Ballina Region for Refugees Poetry Prize 2020
in memory of Louise Griffiths – a past member of BR4R
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Ballina Region for Refugees invites submissions to the 2020 Seeking Asylum Poetry Prize.
The prize celebrates the positive contributions refugees make to our communities and acknowledges the circumstances that forced them flee their homelands and request refuge in Australia.
This year’s competition theme is ‘holding patterns’. We welcome poems of up to 50 lines that consider the variety of roles holding patterns occupy in refugee and asylum seeker experiences.
Planes circle, unable to land. Queues stretch past the horizon. Waiting periods extend beyond memory. Names slide from one form to the next. A backlog of unanswered questions, a hallway that never ends, a compound that never closes. The holding pattern can be approached from a broad variety of perspectives, and contributors may consider the ways in which holding patterns signify delay, disruption and discouragement, bureaucratic complexity, the stasis of legal and financial processes, systematic and institutional structures that obstruct or delay action – but also holding onto, being folded into, patterns of family, friendship, community, and culture.
Cash prizes will be awarded to first, second, and third place winners.
The first-place prize is $300, the second-place prize is $150, and the third-place prize is $50.
NOTE: First price now also includes a digital subscription to The Saturday Paper.
Winning entries will be published in Coolabah, an on-line journal as well as on the BR4R website and newsletter. We also hope to be able to offer paid publication in a special showcase to a limited number of entries from refugees or those seeking asylum to be selected at the journal’s discretion.
The competition opens at 9am on Sunday, 14 June and remains open until 11pm Sunday, 16 August, 2020 AEST. NOTE: Now extended to 31st August 2020
It is free of charge and open to anyone residing in Australia. Entries will be judged by a panel of three poets: Saba Vasefi, Ella Jeffery, and Samah Sabawi.
The Seeking Asylum Poetry Prize was established in 2019
in memory of Louise Griffiths a past member of BR4R.
Saba Vasefi is multi-award-winning writer, journalist, academic, poet and documentary filmmaker. She researches her doctorate of philosophy on exilic feminist cinema studies and teaches at Macquarie University. She writes for The Guardian on the rhetoric of displacement and reports on the narratives of refugees incarcerated in Australia’s detention regime. Her journalistic works have appeared on the BBC, SBS, BuzzFeed, The Age and Sydney Morning Herald.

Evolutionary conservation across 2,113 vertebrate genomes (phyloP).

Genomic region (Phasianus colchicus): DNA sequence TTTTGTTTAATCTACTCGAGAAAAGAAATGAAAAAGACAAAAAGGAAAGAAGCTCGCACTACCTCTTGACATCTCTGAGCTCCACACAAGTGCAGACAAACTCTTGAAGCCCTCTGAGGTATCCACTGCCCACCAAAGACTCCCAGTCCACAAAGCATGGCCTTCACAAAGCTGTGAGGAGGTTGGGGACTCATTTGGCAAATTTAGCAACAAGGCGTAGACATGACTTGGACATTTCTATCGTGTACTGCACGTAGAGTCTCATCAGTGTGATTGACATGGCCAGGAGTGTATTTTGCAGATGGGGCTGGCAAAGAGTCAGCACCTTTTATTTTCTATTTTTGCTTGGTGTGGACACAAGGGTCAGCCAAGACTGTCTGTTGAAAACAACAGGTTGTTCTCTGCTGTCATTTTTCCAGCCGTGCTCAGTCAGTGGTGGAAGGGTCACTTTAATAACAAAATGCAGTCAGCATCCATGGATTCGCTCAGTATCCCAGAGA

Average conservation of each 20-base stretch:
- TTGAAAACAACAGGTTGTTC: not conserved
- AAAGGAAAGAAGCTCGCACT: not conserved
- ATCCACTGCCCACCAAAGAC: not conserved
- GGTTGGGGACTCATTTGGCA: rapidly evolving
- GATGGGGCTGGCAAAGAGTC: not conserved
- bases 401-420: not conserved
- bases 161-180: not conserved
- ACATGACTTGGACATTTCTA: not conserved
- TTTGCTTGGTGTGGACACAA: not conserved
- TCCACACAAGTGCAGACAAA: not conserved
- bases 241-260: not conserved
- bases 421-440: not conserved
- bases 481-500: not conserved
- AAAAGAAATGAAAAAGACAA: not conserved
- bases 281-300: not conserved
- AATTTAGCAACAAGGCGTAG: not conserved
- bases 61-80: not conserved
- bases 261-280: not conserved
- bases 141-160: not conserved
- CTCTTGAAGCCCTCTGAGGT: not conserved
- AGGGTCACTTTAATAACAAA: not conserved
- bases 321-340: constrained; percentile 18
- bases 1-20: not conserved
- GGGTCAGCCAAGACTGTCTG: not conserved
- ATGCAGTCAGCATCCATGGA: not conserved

Saba is a Discoursing Diaspora Editor for Verity La creative arts journal. She was twice a judge for the prestigious Sedigheh Dolatabadi Book Prize for the Best Book on Women’s Literature and Issues, as well as for the Ballina Region for Refugees (BR4R) Seeking Asylum Poetry Prize. New South Wales Parliament House recognised Saba’s success in directing the Diaspora Symposium–Social Justice Award, and commended her ongoing contribution to women’s rights and social justice.
Saba’s poems have appeared in a variety of journals including Wasafiri Magazine of International Contemporary Writing in the UK, Australian Poetry Journal, Transnational Literature, and Anthology Solid Air: Australian & New Zealand Spoken Word. She has been awarded the NSW Premier’s Multicultural Medal in Art and Culture; an Honorary Brave Rising Star Award for her courageous writing on the gendered impacts of seeking asylum; the Commonwealth Scholarship, and The National Council of Women Award for her academic research.
Samah Sabawi is a Palastinian multi-award-winning playwright, author and poet, who believes art can be a ‘beautiful resistance’ against injustice, racism and oppression. Her plays include Cries from the Land (2003), Three Wishes (2008), Tales of a City by the Sea (2014) and Them (2019). Sabawi’s essays and op-eds have appeared in many international newspapers. She is a frequent guest and co-presenter on 774 ABC Melbourne’s Jon Faine’s Conversation Hour, where she has appeared alongside Israeli writer Ari Shavit, BBC News New York and UN Correspondent Nick Bryant, actress Miriam Margolyes and others.
Sabawi is a policy advisor to the Palestinian policy network Al Shabaka, and a member of the board of directors of the National Council on Canada-Arab Relations. She participated in various public forums on peace building, women in conflict areas, the Palastinian right of return, as well as various presentations for interfaith groups.
In 2016, Novum Publishing released I Remember My Name: Poetry by Samah Sabawi, Ramzy Baroud and Jehan Bseiso. The anthology featured “deeply personal and deeply political expressions of three gifted Palestinian poets in exile”. The book received the Middle East Monitor’s 2016 Palestine Book Award.
Ella Jeffery is an award-winning poet. She is a recipient of the 2019 Queensland Premier’s Young Publishers and Writers Award and her poetry has appeared in many journals and anthologies including Best Australian Poems, Meanjin and Griffith Review. She co-edits Stilts, a digital poetry journal, and holds a PhD from Queensland University of Technology, where she currently teaches creative writing. Dead Bolt is her first book, and won the Puncher & Wattmann Prize for a First Book of Poems in 2019. She lives in Brisbane.